Price gouging and panic buying has also gotten so bad that many people have even fallen victim to scam sellers purportedly selling cheap masks and hand sanitizers. In Singapore, The Straits Times reported that at least 600 people fell victim to an online scam after the prices of masks had increased 7-fold. In total, SGD 189,000 was paid for face masks that were not delivered. 

4. Expired face masks and respirators in use

In Canada, nurses have complained about being provided expired face masks and respirators to meet ever-increasing demand. In Iran, which has one of the highest number of fatalities outside of China, insufficient respirators and ventilators used to treat severe COVID-19 cases have already caused multiple patient deaths.

However, in Singapore, CEO of Temasek Holdings, Ho Ching, has reached out to the public urging that the expiration dates are a general recommendation and highlights that they can still be of effective use, depending on how they have been stored. She explained that sampling tests can be performed to check the conditions to see if it is still usable and suggested that since they deteriorate over time, 70% performance is still better than no face mask. The Centers for Disease Control and Prevention and NIOSH also released a list of N95 masks that are deemed acceptable to use past their expiry date. 

mClinica Pharmacy Solutions urges the pharmacy network, healthcare providers and the general public to visit The Centre for Disease Control and Prevention and NIOSH to see a list of N95 respirators that can be used past their expiry date to ensure no masks are going to waste. 

The solution – accelerate production 

If hoarding, price gouging and theft continues, the only foreseeable way to meet the increasing demands and protect healthcare workers is to ramp up production. 

WHO has already shipped half a million sets of PPE to 27 countries to assist in the fight against COVID-19, but warns that its supply is rapidly depleting. They estimate that supplies will need to be increased by at least 40% in order to meet global demand, and they are already working with governments and manufacturers in the Pandemic Supply Chain Network to boost medical equipment production.

But this will take time. Several US companies with manufacturing facilities in China have been adversely affected by the pandemic due to quarantines, and China controls a lot of the raw materials – including fabric and plastics – necessary for producing essential medical equipment including N95 respirators and surgical masks.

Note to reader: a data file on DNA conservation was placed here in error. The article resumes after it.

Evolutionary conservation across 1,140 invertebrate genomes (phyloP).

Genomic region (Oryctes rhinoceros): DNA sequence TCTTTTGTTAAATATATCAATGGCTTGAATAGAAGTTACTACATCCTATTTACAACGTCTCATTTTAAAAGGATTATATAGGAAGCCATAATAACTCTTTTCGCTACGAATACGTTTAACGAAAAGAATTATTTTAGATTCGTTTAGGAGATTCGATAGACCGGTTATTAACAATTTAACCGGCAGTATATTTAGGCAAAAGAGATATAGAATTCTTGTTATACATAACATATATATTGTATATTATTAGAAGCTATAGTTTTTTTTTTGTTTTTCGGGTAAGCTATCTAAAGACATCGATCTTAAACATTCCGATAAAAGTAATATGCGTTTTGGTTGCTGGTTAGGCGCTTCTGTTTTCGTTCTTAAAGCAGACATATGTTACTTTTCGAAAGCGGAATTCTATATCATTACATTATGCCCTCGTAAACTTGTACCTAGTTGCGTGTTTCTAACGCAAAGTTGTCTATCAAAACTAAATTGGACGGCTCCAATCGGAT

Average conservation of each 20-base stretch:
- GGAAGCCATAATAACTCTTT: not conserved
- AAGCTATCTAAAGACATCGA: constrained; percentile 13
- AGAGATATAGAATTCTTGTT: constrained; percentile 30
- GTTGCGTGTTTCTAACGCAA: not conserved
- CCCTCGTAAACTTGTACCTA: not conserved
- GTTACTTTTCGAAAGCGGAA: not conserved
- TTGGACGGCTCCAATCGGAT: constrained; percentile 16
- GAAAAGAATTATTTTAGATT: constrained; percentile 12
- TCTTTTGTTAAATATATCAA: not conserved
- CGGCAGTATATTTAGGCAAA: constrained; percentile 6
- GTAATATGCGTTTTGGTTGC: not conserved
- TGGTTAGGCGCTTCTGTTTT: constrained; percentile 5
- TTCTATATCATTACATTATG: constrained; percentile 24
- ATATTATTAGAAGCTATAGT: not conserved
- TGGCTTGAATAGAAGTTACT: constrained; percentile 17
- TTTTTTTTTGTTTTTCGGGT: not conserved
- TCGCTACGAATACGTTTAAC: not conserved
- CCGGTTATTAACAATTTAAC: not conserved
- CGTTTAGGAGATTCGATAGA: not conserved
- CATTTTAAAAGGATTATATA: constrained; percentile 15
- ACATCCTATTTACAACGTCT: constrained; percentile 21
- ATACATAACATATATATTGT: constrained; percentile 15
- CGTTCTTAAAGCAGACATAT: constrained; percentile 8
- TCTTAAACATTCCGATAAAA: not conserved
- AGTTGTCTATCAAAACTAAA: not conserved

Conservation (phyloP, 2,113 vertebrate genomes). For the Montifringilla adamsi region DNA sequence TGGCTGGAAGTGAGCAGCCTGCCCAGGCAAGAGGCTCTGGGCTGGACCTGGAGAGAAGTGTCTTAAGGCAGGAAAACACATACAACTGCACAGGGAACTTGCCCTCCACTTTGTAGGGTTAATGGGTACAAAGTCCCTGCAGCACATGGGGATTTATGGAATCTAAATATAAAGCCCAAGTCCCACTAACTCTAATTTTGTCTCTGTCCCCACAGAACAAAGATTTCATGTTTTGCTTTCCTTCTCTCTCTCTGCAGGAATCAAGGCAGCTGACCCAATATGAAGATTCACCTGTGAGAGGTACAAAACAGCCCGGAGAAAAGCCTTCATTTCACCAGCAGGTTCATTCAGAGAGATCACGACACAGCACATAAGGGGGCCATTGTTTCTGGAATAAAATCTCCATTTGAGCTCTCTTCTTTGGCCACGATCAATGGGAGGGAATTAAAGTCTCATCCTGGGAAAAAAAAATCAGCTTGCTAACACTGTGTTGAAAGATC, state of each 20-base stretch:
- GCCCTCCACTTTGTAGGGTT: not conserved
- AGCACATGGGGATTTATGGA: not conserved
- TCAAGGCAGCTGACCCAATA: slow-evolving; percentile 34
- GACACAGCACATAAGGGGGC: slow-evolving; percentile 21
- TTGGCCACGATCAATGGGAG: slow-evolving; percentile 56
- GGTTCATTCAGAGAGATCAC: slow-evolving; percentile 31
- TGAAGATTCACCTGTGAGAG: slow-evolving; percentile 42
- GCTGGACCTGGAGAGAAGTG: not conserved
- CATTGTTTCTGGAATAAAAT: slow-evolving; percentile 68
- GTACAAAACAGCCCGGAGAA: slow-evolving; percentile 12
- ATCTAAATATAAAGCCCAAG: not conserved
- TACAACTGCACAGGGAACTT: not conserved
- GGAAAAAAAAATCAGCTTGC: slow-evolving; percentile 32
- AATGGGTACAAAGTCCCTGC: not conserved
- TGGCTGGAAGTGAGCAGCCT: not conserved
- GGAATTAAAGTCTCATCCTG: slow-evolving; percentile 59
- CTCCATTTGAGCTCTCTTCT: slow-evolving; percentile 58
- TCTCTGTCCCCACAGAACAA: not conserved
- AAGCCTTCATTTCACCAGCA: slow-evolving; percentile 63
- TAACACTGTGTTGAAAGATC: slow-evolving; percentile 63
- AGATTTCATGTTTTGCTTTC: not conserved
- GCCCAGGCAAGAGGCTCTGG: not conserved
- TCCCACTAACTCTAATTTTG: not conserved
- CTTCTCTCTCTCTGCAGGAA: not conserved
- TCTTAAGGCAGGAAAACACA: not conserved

Even with China’s mask production rate which is reported by South China Morning Post at 100 million masks every day, the lack of efficient global distribution has left some countries out of the loop. Making matters worse, many countries including Taiwan, India, Thailand, South Korea, Indonesia, Russia, and Germany have banned the export of masks which is blocking the flow of face masks around the world. 

Thankfully, the global supply chain has been swift to pivot, with many companies like 3M and Sharp, as well as non-medical-equipment-producing companies like Foxconn, an Apple iPhone manufacturer, and the company behind China’s J-20 stealth fighter jets stepping up to improve production lines. Gaming hardware manufacturer Razer also recently joined the fight, converting existing manufacturing lines to produce surgical masks with plans to donate up to 1 million masks worldwide. 

Until the impact of these production efforts are felt it’s critical that more people are aware of the disastrous effects of a lack of medical equipment. When it comes to infectious disease management, inadequate medical equipment has dangerous consequences for the pharmacy network, as well as doctors, nurses, and front line hospital staff. 

During this time, mClinica Pharmacy Solutions is actively supporting pharmacists, healthcare providers, pharmaceutical manufacturers, consumer health groups and the public sector with digital patient assistance programs, and online pharmacy support tools that minimise the risk of infection that frontline healthcare workers are exposed to while they prioritize medication adherence, and patient engagement. If you would like to find out more about how our mobile health solutions can help prevent the spread of COVID-19 contact us here

You might be interested in:

Coronavirus – How Southeast Asia is preventing a pandemic effect

Coronavirus: Is there a cure in sight?

How SwipeRx is helping pharmacists during COVID-19